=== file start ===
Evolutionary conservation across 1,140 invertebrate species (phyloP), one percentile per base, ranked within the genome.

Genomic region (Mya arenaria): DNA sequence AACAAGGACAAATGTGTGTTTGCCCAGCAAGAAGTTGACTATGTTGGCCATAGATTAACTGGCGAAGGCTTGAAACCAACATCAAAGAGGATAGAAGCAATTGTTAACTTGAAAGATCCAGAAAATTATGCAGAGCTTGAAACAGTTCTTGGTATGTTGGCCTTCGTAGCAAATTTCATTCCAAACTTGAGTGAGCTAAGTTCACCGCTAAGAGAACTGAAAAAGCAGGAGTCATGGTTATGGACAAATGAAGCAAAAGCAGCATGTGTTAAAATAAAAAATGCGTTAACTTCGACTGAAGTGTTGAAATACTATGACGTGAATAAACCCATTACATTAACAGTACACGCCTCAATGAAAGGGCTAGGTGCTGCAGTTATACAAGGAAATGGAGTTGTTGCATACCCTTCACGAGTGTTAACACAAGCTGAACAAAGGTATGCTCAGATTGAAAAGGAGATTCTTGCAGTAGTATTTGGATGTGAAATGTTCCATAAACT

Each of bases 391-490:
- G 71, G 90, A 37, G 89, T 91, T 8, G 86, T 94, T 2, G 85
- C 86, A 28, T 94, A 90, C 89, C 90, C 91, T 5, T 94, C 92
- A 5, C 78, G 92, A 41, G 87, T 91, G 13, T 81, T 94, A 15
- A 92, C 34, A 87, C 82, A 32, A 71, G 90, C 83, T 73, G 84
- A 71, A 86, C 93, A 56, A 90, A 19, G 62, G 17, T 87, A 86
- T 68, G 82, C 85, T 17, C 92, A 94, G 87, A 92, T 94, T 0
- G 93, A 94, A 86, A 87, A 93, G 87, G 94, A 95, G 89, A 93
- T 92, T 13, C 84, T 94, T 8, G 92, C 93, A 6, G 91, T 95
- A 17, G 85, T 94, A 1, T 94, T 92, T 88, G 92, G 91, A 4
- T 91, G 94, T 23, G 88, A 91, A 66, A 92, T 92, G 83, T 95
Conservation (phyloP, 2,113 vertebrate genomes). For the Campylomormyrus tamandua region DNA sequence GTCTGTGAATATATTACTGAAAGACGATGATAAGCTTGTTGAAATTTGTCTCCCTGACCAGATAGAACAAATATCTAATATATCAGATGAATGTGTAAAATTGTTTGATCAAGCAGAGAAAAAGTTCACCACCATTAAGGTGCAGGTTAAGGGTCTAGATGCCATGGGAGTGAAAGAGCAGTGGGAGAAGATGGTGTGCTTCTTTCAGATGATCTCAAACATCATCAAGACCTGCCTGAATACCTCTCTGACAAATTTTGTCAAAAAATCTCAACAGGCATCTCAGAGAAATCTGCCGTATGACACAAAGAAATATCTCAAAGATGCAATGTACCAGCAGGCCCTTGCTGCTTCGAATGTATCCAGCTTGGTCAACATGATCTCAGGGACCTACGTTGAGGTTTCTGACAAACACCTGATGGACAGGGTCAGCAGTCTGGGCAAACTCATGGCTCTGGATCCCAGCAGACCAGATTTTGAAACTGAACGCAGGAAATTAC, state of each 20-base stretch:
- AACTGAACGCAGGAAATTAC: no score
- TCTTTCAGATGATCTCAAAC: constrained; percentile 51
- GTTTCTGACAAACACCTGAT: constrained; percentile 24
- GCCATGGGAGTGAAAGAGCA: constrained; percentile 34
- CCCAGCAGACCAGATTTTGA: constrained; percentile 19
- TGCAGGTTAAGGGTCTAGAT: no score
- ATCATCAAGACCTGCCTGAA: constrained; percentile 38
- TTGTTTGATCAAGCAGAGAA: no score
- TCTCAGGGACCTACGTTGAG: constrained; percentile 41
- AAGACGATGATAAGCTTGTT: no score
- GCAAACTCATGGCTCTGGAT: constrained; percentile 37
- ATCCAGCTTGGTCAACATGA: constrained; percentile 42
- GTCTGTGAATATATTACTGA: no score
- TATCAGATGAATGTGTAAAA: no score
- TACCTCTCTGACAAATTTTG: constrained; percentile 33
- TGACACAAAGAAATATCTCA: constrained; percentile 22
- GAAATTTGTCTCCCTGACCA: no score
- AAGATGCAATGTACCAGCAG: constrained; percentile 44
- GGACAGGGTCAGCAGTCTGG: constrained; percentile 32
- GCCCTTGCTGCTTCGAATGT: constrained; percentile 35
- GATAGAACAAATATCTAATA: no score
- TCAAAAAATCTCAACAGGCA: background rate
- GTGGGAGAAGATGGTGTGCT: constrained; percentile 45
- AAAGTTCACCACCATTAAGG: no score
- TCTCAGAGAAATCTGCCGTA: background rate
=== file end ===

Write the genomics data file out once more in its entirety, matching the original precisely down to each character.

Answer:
Evolutionary conservation across 1,140 invertebrate species (phyloP), one percentile per base, ranked within the genome.

Genomic region (Mya arenaria): DNA sequence AACAAGGACAAATGTGTGTTTGCCCAGCAAGAAGTTGACTATGTTGGCCATAGATTAACTGGCGAAGGCTTGAAACCAACATCAAAGAGGATAGAAGCAATTGTTAACTTGAAAGATCCAGAAAATTATGCAGAGCTTGAAACAGTTCTTGGTATGTTGGCCTTCGTAGCAAATTTCATTCCAAACTTGAGTGAGCTAAGTTCACCGCTAAGAGAACTGAAAAAGCAGGAGTCATGGTTATGGACAAATGAAGCAAAAGCAGCATGTGTTAAAATAAAAAATGCGTTAACTTCGACTGAAGTGTTGAAATACTATGACGTGAATAAACCCATTACATTAACAGTACACGCCTCAATGAAAGGGCTAGGTGCTGCAGTTATACAAGGAAATGGAGTTGTTGCATACCCTTCACGAGTGTTAACACAAGCTGAACAAAGGTATGCTCAGATTGAAAAGGAGATTCTTGCAGTAGTATTTGGATGTGAAATGTTCCATAAACT

Each of bases 391-490:
- G 71, G 90, A 37, G 89, T 91, T 8, G 86, T 94, T 2, G 85
- C 86, A 28, T 94, A 90, C 89, C 90, C 91, T 5, T 94, C 92
- A 5, C 78, G 92, A 41, G 87, T 91, G 13, T 81, T 94, A 15
- A 92, C 34, A 87, C 82, A 32, A 71, G 90, C 83, T 73, G 84
- A 71, A 86, C 93, A 56, A 90, A 19, G 62, G 17, T 87, A 86
- T 68, G 82, C 85, T 17, C 92, A 94, G 87, A 92, T 94, T 0
- G 93, A 94, A 86, A 87, A 93, G 87, G 94, A 95, G 89, A 93
- T 92, T 13, C 84, T 94, T 8, G 92, C 93, A 6, G 91, T 95
- A 17, G 85, T 94, A 1, T 94, T 92, T 88, G 92, G 91, A 4
- T 91, G 94, T 23, G 88, A 91, A 66, A 92, T 92, G 83, T 95
Conservation (phyloP, 2,113 vertebrate genomes). For the Campylomormyrus tamandua region DNA sequence GTCTGTGAATATATTACTGAAAGACGATGATAAGCTTGTTGAAATTTGTCTCCCTGACCAGATAGAACAAATATCTAATATATCAGATGAATGTGTAAAATTGTTTGATCAAGCAGAGAAAAAGTTCACCACCATTAAGGTGCAGGTTAAGGGTCTAGATGCCATGGGAGTGAAAGAGCAGTGGGAGAAGATGGTGTGCTTCTTTCAGATGATCTCAAACATCATCAAGACCTGCCTGAATACCTCTCTGACAAATTTTGTCAAAAAATCTCAACAGGCATCTCAGAGAAATCTGCCGTATGACACAAAGAAATATCTCAAAGATGCAATGTACCAGCAGGCCCTTGCTGCTTCGAATGTATCCAGCTTGGTCAACATGATCTCAGGGACCTACGTTGAGGTTTCTGACAAACACCTGATGGACAGGGTCAGCAGTCTGGGCAAACTCATGGCTCTGGATCCCAGCAGACCAGATTTTGAAACTGAACGCAGGAAATTAC, state of each 20-base stretch:
- AACTGAACGCAGGAAATTAC: no score
- TCTTTCAGATGATCTCAAAC: constrained; percentile 51
- GTTTCTGACAAACACCTGAT: constrained; percentile 24
- GCCATGGGAGTGAAAGAGCA: constrained; percentile 34
- CCCAGCAGACCAGATTTTGA: constrained; percentile 19
- TGCAGGTTAAGGGTCTAGAT: no score
- ATCATCAAGACCTGCCTGAA: constrained; percentile 38
- TTGTTTGATCAAGCAGAGAA: no score
- TCTCAGGGACCTACGTTGAG: constrained; percentile 41
- AAGACGATGATAAGCTTGTT: no score
- GCAAACTCATGGCTCTGGAT: constrained; percentile 37
- ATCCAGCTTGGTCAACATGA: constrained; percentile 42
- GTCTGTGAATATATTACTGA: no score
- TATCAGATGAATGTGTAAAA: no score
- TACCTCTCTGACAAATTTTG: constrained; percentile 33
- TGACACAAAGAAATATCTCA: constrained; percentile 22
- GAAATTTGTCTCCCTGACCA: no score
- AAGATGCAATGTACCAGCAG: constrained; percentile 44
- GGACAGGGTCAGCAGTCTGG: constrained; percentile 32
- GCCCTTGCTGCTTCGAATGT: constrained; percentile 35
- GATAGAACAAATATCTAATA: no score
- TCAAAAAATCTCAACAGGCA: background rate
- GTGGGAGAAGATGGTGTGCT: constrained; percentile 45
- AAAGTTCACCACCATTAAGG: no score
- TCTCAGAGAAATCTGCCGTA: background rate